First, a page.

The government’s neglect of students has made university unbearable. I wish I never came

I am clinging on to the thought of life after university


Like thousands of other students, I am graduating this year and I’m currently clinging on to the idea that life gets better after university.

Back in 2018, just before I started, I was overwhelmed with teachers and family members telling me that university was going to be the best experience of my life. I’m not stupid, I know that no one could have predicted the pandemic but I definitely didn’t expect the government to ignore over two million students all at once.

That being said, I am very thankful to have met some life long friends at uni, they’ve been the reason why I stayed and I know not everyone is lucky enough to find their ‘people’ at uni. But this doesn’t mean I don’t regret going. The past three years have been stressful, painful, depressing and disrupted beyond belief. So to whoever sat me down in 2018 and told me the next three years will be the best time of my life – I really hope you were lying.

The lack of government support for students since the start of the pandemic has honestly tarnished my entire experience. It’s put everything into perspective that we clearly do not matter at all. It’s not fair that we are being punished for being students. The government is seeing our mental health decline rapidly as a result of how our universities are managed, but they still choose to not intervene. And yet we are having to pay £9,250 for an entire year of teaching that we’ve barely received.

The university I attend now is not the university I signed up to three years ago. The way we’re neglected by our senior leaders and the government is vile – it’s ruined my entire experience and I will never forgive them for it.

The incompetence from the government and universities is shameful. Students are literally dying because of how things have been managed. Freshers aren’t wanting to return to their halls because of how traumatic their experience was in the first term. The government’s ignorance is the reason why so many students will continue to galvanise against them. But let’s be honest – there were loads of problems with higher education before the pandemic hit. The only thing coronavirus has done is highlight shambolic university leadership and flaws within higher education.

Since joining university, I’ve seen three periods of industrial action. Back in February last year, there was one of the biggest ever wave of strikes over higher education pay, pensions and working conditions. I respect and understand why members of staff strike. Students aren’t angry at them – we’re angry *for* them. We’re frustrated because their demands aren’t being met which ultimately affects our teaching. Our Vice-Chancellors and senior leaders are on a stupid amount of money, nearly 50 of them are still earning a six figure salary. I did not sign up to my university so I could line the pocket of my Vice-Chancellor. Students are so bored of being used as cash cows to pay the wages of people who capitalise off our education fees.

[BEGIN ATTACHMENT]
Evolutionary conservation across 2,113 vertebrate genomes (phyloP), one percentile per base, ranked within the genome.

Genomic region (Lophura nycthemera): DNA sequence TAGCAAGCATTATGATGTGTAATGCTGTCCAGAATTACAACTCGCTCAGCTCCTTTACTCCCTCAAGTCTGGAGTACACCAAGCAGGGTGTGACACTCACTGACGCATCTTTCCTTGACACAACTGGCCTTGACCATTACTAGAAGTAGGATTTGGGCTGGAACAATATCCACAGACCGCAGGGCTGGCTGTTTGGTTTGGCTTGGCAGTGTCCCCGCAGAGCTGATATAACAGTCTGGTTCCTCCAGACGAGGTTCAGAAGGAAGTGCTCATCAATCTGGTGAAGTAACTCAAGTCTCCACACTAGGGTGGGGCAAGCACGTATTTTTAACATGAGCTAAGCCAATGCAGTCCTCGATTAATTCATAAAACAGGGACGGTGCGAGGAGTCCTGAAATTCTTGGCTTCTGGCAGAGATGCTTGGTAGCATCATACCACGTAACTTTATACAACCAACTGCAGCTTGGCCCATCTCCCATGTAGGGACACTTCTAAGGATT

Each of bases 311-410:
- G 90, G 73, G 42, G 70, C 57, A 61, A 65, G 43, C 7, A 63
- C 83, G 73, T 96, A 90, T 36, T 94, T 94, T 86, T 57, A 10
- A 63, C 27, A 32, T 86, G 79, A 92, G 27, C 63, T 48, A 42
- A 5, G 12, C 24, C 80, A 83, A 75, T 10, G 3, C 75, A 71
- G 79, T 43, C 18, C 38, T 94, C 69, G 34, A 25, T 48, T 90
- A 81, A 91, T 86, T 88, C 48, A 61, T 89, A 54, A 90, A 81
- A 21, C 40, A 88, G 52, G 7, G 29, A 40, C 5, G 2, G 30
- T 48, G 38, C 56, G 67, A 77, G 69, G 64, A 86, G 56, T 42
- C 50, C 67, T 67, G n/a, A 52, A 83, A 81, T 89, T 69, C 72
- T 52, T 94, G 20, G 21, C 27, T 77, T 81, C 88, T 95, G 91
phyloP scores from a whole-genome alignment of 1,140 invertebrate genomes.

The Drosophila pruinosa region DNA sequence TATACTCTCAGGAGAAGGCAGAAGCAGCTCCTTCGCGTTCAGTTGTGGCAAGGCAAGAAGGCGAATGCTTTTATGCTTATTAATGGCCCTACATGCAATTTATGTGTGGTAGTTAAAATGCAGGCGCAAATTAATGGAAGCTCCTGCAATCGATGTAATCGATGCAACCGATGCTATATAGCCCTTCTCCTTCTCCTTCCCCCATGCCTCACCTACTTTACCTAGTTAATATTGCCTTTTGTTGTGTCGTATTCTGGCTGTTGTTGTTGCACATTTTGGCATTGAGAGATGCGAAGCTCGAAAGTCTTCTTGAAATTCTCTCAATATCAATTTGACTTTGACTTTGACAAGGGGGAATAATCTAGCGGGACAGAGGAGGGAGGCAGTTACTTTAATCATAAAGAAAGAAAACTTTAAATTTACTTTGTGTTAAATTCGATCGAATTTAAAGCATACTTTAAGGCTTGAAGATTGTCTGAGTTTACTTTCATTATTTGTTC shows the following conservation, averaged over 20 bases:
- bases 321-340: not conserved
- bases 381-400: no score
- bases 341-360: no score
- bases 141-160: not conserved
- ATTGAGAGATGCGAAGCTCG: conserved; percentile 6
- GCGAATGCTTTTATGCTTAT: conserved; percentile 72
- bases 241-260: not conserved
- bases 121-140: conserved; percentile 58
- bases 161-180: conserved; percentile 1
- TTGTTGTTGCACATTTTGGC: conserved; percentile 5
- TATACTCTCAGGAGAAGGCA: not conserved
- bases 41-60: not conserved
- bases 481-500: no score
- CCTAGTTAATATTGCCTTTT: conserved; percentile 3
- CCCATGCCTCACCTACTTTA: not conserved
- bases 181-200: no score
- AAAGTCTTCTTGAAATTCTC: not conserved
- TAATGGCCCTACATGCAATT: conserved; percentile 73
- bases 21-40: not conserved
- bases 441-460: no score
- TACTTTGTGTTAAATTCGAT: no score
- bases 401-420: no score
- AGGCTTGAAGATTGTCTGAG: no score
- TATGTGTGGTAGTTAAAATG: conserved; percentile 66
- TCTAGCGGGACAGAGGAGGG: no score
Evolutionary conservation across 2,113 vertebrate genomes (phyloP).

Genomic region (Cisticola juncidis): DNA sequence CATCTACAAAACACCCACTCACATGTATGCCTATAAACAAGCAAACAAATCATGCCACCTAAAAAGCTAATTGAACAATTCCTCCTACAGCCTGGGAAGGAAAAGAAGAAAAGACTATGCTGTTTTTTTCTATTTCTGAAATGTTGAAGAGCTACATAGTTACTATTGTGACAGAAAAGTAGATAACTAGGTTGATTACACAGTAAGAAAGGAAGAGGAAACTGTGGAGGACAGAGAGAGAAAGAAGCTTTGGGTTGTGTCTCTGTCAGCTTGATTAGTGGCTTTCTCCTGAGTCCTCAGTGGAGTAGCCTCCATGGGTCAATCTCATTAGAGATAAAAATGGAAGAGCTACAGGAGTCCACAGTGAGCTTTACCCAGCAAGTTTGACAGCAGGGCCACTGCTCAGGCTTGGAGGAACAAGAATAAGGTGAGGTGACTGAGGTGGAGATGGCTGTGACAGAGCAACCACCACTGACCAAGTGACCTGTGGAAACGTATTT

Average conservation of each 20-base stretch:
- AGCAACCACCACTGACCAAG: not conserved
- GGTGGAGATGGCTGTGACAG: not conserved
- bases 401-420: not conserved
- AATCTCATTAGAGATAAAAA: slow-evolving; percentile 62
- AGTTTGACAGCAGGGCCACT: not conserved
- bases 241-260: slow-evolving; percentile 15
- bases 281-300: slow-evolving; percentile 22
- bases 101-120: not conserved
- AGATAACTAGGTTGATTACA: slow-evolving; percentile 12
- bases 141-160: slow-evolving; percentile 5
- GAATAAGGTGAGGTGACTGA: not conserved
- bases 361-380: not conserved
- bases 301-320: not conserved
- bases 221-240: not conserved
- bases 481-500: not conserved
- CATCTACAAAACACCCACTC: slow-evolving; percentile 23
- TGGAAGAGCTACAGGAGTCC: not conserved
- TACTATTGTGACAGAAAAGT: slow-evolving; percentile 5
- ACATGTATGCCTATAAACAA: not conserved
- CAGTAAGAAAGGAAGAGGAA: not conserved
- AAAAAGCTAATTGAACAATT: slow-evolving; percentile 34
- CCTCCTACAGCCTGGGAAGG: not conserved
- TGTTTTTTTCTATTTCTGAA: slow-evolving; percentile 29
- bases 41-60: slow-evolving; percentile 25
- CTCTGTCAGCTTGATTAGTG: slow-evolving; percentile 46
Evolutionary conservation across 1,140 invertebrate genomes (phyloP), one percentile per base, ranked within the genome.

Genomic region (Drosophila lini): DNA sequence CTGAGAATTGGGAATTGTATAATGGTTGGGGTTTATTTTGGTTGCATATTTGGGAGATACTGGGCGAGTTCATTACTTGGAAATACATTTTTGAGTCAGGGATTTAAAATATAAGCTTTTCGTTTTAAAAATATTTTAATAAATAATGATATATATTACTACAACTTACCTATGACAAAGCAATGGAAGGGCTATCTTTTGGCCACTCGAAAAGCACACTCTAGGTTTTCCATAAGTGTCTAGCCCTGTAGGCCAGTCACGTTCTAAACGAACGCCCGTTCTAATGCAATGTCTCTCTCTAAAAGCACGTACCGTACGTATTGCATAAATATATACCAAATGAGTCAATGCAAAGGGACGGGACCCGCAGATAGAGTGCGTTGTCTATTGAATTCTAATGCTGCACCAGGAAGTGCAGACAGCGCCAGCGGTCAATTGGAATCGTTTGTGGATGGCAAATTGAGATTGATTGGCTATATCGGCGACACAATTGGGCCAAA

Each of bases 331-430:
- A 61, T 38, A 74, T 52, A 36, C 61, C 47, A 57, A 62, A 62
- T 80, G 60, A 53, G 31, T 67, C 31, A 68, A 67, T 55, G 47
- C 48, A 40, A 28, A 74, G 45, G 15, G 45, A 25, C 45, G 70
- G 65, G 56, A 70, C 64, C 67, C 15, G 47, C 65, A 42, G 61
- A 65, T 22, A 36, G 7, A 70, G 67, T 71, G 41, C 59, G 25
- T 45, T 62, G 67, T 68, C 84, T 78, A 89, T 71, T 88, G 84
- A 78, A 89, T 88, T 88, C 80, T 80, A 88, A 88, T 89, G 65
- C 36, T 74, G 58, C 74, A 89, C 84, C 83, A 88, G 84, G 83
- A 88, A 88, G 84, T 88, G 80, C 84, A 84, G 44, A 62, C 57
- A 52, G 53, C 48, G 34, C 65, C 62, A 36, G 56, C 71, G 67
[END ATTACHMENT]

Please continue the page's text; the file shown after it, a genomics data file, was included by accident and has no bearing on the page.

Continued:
Right now, there is nothing I want more other than to get out of higher education for good. The lack of support is dangerous and terrifying. Here’s just a few examples of the horrifying reality of being a university student: 11 universities didn’t even bother appointing any new mental health staff this year, at the University of Sussex it can even take up to 15 weeks to get access to the counselling services, and university confession page admins told The Tab suicidal posts have doubled since the start of the pandemic. Students are literally dying because of the silence of the government and senior leaders.

When will people start lobbying for university students? Why do primary and secondary school kids get more support than us? There’s a mental health crisis going on and no one cares and no one is listening. Students have exhausted all their platforms trying to speak about it. The issues within higher education is a drop in the ocean compared to everything else going on. How many more students have to die so that we can be acknowledged?

If you’re a struggling student, remember that it gets better. Personally, I am clinging onto the thought of life after university when I am no longer managed by awful leaders who don’t care for my mental health and push me to perform well academically despite studying through a pandemic.

Start signing petitions, keep fighting for no detriment and keep shouting – don’t stop until the government starts listening.

If you or someone you know has been affected by this story, please speak to someone or contact Samaritans on 116 123 at any time. You can also contact Anxiety UK on 03444 775 774, Mind on 0300 123 3393, and Calm (Campaign against living miserably, for men aged 15 to 35) on 0800 58 58 58.

You matter.

Related stories recommended by this writer:

• The government need to stop blaming young people for following the rules they enforced

• I’d rather drop out of university than have to self-isolate in halls again

• Every university should be implementing a no detriment policy this term, no questions asked